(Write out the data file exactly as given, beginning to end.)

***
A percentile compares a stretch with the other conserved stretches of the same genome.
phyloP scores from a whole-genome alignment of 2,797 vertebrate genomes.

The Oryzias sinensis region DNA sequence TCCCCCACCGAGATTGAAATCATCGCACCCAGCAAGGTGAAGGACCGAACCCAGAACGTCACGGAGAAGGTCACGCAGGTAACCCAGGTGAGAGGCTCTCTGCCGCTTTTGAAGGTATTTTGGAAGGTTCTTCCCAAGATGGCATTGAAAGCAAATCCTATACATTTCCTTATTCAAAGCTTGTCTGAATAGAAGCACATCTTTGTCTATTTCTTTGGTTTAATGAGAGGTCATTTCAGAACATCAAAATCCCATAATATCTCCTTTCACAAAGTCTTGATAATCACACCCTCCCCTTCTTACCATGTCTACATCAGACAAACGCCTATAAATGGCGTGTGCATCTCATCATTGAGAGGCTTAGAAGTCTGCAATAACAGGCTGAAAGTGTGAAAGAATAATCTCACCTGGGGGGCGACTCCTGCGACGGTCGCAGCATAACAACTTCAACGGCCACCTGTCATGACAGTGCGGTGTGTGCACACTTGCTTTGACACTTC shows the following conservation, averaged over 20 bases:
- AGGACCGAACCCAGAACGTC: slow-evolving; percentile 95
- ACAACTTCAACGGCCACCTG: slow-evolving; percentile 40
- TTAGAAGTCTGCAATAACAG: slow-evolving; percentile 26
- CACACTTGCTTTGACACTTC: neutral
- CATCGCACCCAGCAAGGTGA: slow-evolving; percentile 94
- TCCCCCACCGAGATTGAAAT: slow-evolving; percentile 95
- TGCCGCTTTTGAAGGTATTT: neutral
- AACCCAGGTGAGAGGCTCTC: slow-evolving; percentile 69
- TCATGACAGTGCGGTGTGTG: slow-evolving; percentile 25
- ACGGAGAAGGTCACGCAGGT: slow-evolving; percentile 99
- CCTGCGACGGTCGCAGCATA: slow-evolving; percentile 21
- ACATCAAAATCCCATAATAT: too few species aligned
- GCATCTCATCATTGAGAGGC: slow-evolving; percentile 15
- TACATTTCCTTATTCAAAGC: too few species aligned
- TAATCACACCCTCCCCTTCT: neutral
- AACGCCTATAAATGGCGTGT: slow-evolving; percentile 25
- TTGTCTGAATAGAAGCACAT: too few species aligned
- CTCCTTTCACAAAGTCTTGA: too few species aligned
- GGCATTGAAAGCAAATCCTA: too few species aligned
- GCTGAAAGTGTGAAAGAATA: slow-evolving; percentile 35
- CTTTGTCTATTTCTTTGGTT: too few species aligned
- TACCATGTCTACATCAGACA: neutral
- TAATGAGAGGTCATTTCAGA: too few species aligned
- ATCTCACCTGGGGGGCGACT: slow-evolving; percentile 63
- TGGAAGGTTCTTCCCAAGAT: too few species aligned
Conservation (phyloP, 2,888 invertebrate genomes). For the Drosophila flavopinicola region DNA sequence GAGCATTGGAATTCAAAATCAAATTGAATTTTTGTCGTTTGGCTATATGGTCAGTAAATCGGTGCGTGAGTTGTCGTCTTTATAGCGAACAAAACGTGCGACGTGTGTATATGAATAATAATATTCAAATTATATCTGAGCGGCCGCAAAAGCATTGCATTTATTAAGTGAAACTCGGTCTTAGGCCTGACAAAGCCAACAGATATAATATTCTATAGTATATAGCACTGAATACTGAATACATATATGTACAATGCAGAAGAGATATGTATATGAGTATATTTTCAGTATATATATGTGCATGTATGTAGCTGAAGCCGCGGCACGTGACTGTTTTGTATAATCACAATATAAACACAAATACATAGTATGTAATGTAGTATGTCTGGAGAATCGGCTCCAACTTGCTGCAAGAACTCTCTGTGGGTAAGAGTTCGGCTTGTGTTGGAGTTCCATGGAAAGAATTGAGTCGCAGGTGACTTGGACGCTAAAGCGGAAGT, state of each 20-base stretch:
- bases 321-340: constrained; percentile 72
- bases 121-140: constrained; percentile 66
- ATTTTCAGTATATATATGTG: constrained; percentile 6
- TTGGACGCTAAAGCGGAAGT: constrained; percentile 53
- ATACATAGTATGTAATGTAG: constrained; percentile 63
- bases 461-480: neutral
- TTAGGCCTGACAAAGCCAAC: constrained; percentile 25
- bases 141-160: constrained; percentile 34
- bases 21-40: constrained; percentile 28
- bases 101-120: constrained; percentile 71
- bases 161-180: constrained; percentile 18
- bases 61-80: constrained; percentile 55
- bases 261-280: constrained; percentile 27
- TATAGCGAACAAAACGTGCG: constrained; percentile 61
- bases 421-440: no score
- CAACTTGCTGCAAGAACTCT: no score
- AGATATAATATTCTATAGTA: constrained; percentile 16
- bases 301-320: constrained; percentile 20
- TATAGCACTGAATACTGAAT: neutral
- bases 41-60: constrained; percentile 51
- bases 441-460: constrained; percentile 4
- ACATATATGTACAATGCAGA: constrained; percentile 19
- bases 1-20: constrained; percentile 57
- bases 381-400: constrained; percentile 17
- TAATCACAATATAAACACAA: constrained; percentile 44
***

A percentile compares a stretch with the other conserved stretches of the same genome.
phyloP scores from a whole-genome alignment of 2,797 vertebrate genomes.

The Oryzias sinensis region DNA sequence TCCCCCACCGAGATTGAAATCATCGCACCCAGCAAGGTGAAGGACCGAACCCAGAACGTCACGGAGAAGGTCACGCAGGTAACCCAGGTGAGAGGCTCTCTGCCGCTTTTGAAGGTATTTTGGAAGGTTCTTCCCAAGATGGCATTGAAAGCAAATCCTATACATTTCCTTATTCAAAGCTTGTCTGAATAGAAGCACATCTTTGTCTATTTCTTTGGTTTAATGAGAGGTCATTTCAGAACATCAAAATCCCATAATATCTCCTTTCACAAAGTCTTGATAATCACACCCTCCCCTTCTTACCATGTCTACATCAGACAAACGCCTATAAATGGCGTGTGCATCTCATCATTGAGAGGCTTAGAAGTCTGCAATAACAGGCTGAAAGTGTGAAAGAATAATCTCACCTGGGGGGCGACTCCTGCGACGGTCGCAGCATAACAACTTCAACGGCCACCTGTCATGACAGTGCGGTGTGTGCACACTTGCTTTGACACTTC shows the following conservation, averaged over 20 bases:
- AGGACCGAACCCAGAACGTC: slow-evolving; percentile 95
- ACAACTTCAACGGCCACCTG: slow-evolving; percentile 40
- TTAGAAGTCTGCAATAACAG: slow-evolving; percentile 26
- CACACTTGCTTTGACACTTC: neutral
- CATCGCACCCAGCAAGGTGA: slow-evolving; percentile 94
- TCCCCCACCGAGATTGAAAT: slow-evolving; percentile 95
- TGCCGCTTTTGAAGGTATTT: neutral
- AACCCAGGTGAGAGGCTCTC: slow-evolving; percentile 69
- TCATGACAGTGCGGTGTGTG: slow-evolving; percentile 25
- ACGGAGAAGGTCACGCAGGT: slow-evolving; percentile 99
- CCTGCGACGGTCGCAGCATA: slow-evolving; percentile 21
- ACATCAAAATCCCATAATAT: too few species aligned
- GCATCTCATCATTGAGAGGC: slow-evolving; percentile 15
- TACATTTCCTTATTCAAAGC: too few species aligned
- TAATCACACCCTCCCCTTCT: neutral
- AACGCCTATAAATGGCGTGT: slow-evolving; percentile 25
- TTGTCTGAATAGAAGCACAT: too few species aligned
- CTCCTTTCACAAAGTCTTGA: too few species aligned
- GGCATTGAAAGCAAATCCTA: too few species aligned
- GCTGAAAGTGTGAAAGAATA: slow-evolving; percentile 35
- CTTTGTCTATTTCTTTGGTT: too few species aligned
- TACCATGTCTACATCAGACA: neutral
- TAATGAGAGGTCATTTCAGA: too few species aligned
- ATCTCACCTGGGGGGCGACT: slow-evolving; percentile 63
- TGGAAGGTTCTTCCCAAGAT: too few species aligned
Conservation (phyloP, 2,888 invertebrate genomes). For the Drosophila flavopinicola region DNA sequence GAGCATTGGAATTCAAAATCAAATTGAATTTTTGTCGTTTGGCTATATGGTCAGTAAATCGGTGCGTGAGTTGTCGTCTTTATAGCGAACAAAACGTGCGACGTGTGTATATGAATAATAATATTCAAATTATATCTGAGCGGCCGCAAAAGCATTGCATTTATTAAGTGAAACTCGGTCTTAGGCCTGACAAAGCCAACAGATATAATATTCTATAGTATATAGCACTGAATACTGAATACATATATGTACAATGCAGAAGAGATATGTATATGAGTATATTTTCAGTATATATATGTGCATGTATGTAGCTGAAGCCGCGGCACGTGACTGTTTTGTATAATCACAATATAAACACAAATACATAGTATGTAATGTAGTATGTCTGGAGAATCGGCTCCAACTTGCTGCAAGAACTCTCTGTGGGTAAGAGTTCGGCTTGTGTTGGAGTTCCATGGAAAGAATTGAGTCGCAGGTGACTTGGACGCTAAAGCGGAAGT, state of each 20-base stretch:
- bases 321-340: constrained; percentile 72
- bases 121-140: constrained; percentile 66
- ATTTTCAGTATATATATGTG: constrained; percentile 6
- TTGGACGCTAAAGCGGAAGT: constrained; percentile 53
- ATACATAGTATGTAATGTAG: constrained; percentile 63
- bases 461-480: neutral
- TTAGGCCTGACAAAGCCAAC: constrained; percentile 25
- bases 141-160: constrained; percentile 34
- bases 21-40: constrained; percentile 28
- bases 101-120: constrained; percentile 71
- bases 161-180: constrained; percentile 18
- bases 61-80: constrained; percentile 55
- bases 261-280: constrained; percentile 27
- TATAGCGAACAAAACGTGCG: constrained; percentile 61
- bases 421-440: no score
- CAACTTGCTGCAAGAACTCT: no score
- AGATATAATATTCTATAGTA: constrained; percentile 16
- bases 301-320: constrained; percentile 20
- TATAGCACTGAATACTGAAT: neutral
- bases 41-60: constrained; percentile 51
- bases 441-460: constrained; percentile 4
- ACATATATGTACAATGCAGA: constrained; percentile 19
- bases 1-20: constrained; percentile 57
- bases 381-400: constrained; percentile 17
- TAATCACAATATAAACACAA: constrained; percentile 44